What is Dementia?
Dementia is an umbrella term to describe the loss of memory, language, and general cognitive thinking. People are diagnosed with dementia when their cognitive thinking skills have deteriorated severely enough to interfere with their daily life.
Dementia is caused when you lose or damage nerve cells that have connections to your brain. Despite popular belief, memory loss is not the only symptom of dementia. In fact, dementia affects people differently, and symptoms vary depending on which area of the brain has suffered damage.
Symptoms of Dementia
Those with dementia not only show changes in their cognitive thinking, but they also experience changes in their behavior, mood, and speech.
Memory loss: Those with dementia often cannot remember the names of their loved ones, important dates in their life, or even where they live.
Problems speaking or writing: Those diagnosed with dementia often have difficulty remembering the correct wording for objects, often referring to them as, “that thing.” They also have difficulty following a conversation. Often loved ones find that family members with dementia have difficulty writing, and their hand writing seems to look jumbled.
Changes in mood: Dementia patients are often reported having anxiety or nervousness. They also often have mood swings, personality changes, and can become irritable quickly. Often, a person with dementia can become restless and show signs of acting inappropriately despite being in public.
Difficulty with cognitive thinking: A person with dementia may get confused while trying to think things through, and may frequently make poor decisions. They also often have trouble concentrating or keeping track of daily tasks. Things such as paying bills or walking the dog around the neighborhood may become challenging for those with dementia.
Also common: Depression, difficulty with visual perception, sleep disorders, unsteady walking, loss of appetite.
How to reduce the risk of developing dementia
Exercising helps build muscles, regulate the body, and release negative energy from the body and mind. Walks, bicycle rides, yoga, and meditation are great exercises to start on. When ready, pick up hobbies such as tennis, hiking, gardening, and long walks on the beach.
Exercise your mind
Picking up word searches, crosswords, and puzzles are simple, yet very effective in working out the mind while increasing our knowledge. Even reading helps the mind stay active. By regularly using and challenging yourself, your brain seems to build up its ability to cope with the disease.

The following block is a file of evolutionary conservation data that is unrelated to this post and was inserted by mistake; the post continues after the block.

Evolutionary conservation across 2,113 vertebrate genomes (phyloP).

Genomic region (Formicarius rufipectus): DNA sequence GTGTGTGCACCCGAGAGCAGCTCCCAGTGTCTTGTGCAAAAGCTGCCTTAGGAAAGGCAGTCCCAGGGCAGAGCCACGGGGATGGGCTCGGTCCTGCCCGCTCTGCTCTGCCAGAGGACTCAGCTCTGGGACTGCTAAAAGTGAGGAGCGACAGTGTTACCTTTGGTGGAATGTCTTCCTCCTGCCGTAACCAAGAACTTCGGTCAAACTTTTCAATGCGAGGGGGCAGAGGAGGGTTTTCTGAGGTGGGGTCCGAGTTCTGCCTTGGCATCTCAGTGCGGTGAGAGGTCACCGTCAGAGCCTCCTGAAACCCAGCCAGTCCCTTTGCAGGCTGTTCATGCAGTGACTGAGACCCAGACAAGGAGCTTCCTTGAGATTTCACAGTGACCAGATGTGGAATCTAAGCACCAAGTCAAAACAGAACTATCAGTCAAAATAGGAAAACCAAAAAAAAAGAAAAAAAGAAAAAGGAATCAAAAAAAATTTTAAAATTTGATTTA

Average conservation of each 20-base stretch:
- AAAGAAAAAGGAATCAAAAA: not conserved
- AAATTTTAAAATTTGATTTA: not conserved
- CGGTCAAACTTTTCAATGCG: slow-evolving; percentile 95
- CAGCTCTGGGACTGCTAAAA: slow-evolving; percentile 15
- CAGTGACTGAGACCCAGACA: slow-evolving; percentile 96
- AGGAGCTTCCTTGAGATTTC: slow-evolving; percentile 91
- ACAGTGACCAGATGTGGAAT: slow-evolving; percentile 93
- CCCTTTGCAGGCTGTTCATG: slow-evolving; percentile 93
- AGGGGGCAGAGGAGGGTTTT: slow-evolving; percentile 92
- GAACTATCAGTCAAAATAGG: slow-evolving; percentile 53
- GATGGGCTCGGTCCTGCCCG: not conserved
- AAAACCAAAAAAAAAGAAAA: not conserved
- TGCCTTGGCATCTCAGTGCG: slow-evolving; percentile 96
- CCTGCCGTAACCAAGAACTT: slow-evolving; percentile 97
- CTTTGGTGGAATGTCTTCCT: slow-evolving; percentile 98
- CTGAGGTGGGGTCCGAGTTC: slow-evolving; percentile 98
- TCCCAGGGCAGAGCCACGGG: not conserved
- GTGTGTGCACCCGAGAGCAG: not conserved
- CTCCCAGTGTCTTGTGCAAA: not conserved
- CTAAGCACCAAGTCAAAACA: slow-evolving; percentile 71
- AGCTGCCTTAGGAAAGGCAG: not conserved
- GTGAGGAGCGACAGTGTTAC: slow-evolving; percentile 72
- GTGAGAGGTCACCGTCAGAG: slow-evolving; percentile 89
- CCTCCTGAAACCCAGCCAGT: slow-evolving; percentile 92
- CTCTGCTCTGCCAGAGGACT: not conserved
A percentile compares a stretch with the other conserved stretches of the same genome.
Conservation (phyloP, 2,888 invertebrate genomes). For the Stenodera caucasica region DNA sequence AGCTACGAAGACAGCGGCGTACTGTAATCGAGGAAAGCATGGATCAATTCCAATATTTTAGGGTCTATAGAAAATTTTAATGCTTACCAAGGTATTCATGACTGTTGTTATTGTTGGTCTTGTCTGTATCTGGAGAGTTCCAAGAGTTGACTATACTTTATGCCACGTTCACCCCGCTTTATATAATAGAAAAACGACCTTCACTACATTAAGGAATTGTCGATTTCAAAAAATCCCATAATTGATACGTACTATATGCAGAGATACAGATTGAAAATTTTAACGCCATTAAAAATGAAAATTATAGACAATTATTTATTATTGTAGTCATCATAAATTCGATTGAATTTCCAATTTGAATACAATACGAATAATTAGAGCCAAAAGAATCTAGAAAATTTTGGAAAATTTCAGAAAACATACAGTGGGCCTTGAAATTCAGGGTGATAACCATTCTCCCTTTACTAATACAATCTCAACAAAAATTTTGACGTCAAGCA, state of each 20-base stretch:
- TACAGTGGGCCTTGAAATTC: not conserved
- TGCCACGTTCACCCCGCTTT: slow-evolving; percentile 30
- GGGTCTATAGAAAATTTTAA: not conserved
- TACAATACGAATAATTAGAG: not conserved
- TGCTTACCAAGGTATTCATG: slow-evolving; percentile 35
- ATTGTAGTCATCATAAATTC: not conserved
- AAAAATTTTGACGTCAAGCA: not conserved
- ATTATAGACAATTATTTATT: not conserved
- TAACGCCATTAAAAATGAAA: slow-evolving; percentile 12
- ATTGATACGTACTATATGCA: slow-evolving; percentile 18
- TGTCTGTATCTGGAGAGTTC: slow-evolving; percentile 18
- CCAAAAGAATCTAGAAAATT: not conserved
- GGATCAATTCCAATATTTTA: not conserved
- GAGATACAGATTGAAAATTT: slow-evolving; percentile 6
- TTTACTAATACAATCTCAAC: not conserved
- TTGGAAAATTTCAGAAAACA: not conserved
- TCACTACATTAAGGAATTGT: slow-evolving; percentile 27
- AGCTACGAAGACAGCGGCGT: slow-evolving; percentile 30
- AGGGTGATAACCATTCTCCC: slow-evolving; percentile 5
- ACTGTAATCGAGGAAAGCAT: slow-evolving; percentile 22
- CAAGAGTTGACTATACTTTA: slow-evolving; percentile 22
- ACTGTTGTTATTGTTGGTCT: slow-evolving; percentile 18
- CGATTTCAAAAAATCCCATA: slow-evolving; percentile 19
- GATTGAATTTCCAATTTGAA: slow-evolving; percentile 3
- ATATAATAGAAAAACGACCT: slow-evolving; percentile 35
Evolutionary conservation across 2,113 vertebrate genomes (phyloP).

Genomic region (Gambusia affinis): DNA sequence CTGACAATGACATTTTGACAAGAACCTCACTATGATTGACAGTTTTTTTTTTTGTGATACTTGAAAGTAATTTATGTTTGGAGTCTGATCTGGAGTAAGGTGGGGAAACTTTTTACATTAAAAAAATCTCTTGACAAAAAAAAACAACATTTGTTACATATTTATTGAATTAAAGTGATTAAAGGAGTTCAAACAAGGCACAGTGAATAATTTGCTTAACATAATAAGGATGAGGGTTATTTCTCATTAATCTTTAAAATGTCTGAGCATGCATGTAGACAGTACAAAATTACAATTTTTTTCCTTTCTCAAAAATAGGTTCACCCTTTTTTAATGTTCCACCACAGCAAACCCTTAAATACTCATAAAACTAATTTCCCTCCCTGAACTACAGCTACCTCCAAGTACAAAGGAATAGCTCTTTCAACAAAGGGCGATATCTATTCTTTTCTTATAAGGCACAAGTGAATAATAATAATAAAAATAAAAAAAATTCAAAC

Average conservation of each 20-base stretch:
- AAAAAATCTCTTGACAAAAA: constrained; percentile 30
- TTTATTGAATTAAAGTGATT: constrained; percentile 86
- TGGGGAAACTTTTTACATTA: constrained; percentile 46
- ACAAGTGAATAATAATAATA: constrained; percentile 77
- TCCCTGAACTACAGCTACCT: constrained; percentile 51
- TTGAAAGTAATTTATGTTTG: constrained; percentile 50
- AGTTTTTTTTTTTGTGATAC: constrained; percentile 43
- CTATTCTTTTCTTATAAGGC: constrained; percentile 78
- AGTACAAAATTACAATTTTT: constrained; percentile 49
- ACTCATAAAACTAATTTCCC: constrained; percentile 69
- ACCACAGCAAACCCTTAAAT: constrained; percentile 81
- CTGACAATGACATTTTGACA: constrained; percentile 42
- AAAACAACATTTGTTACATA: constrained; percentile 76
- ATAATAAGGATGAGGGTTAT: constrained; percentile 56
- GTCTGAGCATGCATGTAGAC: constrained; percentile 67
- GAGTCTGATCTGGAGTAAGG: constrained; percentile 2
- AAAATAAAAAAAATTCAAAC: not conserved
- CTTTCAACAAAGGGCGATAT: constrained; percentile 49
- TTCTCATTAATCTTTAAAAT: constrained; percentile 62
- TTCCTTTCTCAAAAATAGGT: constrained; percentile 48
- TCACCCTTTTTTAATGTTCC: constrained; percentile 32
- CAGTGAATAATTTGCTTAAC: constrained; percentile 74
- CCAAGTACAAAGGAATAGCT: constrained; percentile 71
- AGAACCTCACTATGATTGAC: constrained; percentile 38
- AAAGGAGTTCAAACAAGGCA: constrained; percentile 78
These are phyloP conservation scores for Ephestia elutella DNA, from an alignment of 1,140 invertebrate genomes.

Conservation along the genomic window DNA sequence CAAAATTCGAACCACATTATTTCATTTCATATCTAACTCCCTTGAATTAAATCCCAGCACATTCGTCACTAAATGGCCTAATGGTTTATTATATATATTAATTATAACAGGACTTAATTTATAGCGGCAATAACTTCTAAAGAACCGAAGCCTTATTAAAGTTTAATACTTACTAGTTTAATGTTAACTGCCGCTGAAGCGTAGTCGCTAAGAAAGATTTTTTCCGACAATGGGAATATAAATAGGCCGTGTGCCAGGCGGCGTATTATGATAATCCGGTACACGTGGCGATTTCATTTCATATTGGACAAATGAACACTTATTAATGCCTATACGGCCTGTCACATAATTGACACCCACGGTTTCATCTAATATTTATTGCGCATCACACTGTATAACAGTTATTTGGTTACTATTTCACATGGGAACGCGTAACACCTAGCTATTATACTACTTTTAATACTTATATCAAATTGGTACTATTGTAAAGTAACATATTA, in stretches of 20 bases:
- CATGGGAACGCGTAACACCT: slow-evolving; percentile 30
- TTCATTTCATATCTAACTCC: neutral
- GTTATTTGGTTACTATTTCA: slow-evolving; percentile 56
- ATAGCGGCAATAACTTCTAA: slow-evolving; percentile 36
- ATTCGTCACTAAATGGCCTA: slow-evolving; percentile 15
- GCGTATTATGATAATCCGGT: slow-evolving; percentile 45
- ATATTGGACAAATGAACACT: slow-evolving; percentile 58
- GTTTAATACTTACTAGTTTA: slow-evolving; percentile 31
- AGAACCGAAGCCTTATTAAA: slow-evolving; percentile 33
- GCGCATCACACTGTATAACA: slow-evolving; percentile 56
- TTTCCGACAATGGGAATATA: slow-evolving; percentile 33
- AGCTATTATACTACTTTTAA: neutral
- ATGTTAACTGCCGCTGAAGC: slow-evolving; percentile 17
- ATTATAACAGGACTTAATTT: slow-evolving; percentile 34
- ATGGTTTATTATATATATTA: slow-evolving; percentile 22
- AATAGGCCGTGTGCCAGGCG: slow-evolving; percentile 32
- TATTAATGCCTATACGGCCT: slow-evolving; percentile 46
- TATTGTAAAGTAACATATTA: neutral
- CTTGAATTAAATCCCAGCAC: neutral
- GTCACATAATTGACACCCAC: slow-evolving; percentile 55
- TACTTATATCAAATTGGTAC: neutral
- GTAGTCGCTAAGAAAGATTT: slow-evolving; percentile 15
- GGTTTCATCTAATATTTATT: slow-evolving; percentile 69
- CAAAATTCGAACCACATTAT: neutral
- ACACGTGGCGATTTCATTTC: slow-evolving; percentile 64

Get better sleep
Having 7-9 hours of sleep can recharge the mind and body, allowing everything to function correctly throughout the day. Lack of sleep can cause the body and mind to shutt down, causing mood swings and long-term effects such as insomnia. This, along with the stress from lack of sleep, can cause pressure on the brain that could cause severe dementia when older.
Control your blood pressure
Blood pressure is measured in how forceful your heart pumps blood through the arteries to the rest of the body. An ideal reading would be below 120/80. High blood pressure, also known as hypertension, causes the heart to pump blood more challenging and faster in the body, preventing the brain from receiving the proper amount of oxygen to function accordingly. High blood pressure could lead to memory loss, strokes, kidney failure, and more.
Being surrounded by your loved ones and other positive people can help keep the mind active and healthy, all while having fun. Having family and friends increases the chance of staying active and moving, stimulating the mind, and staying alert. This little activity can help the mind immensely.
Too much sugar can create severe damage to the body in more ways than one can imagine. Not only can too much sugar can develop diabetes and obesity, but sugar can disrupt our hippocampus, the part of the brain that controls our memories. Sugar can also raise blood pressure and cholesterol, which can easily negatively affect the brain.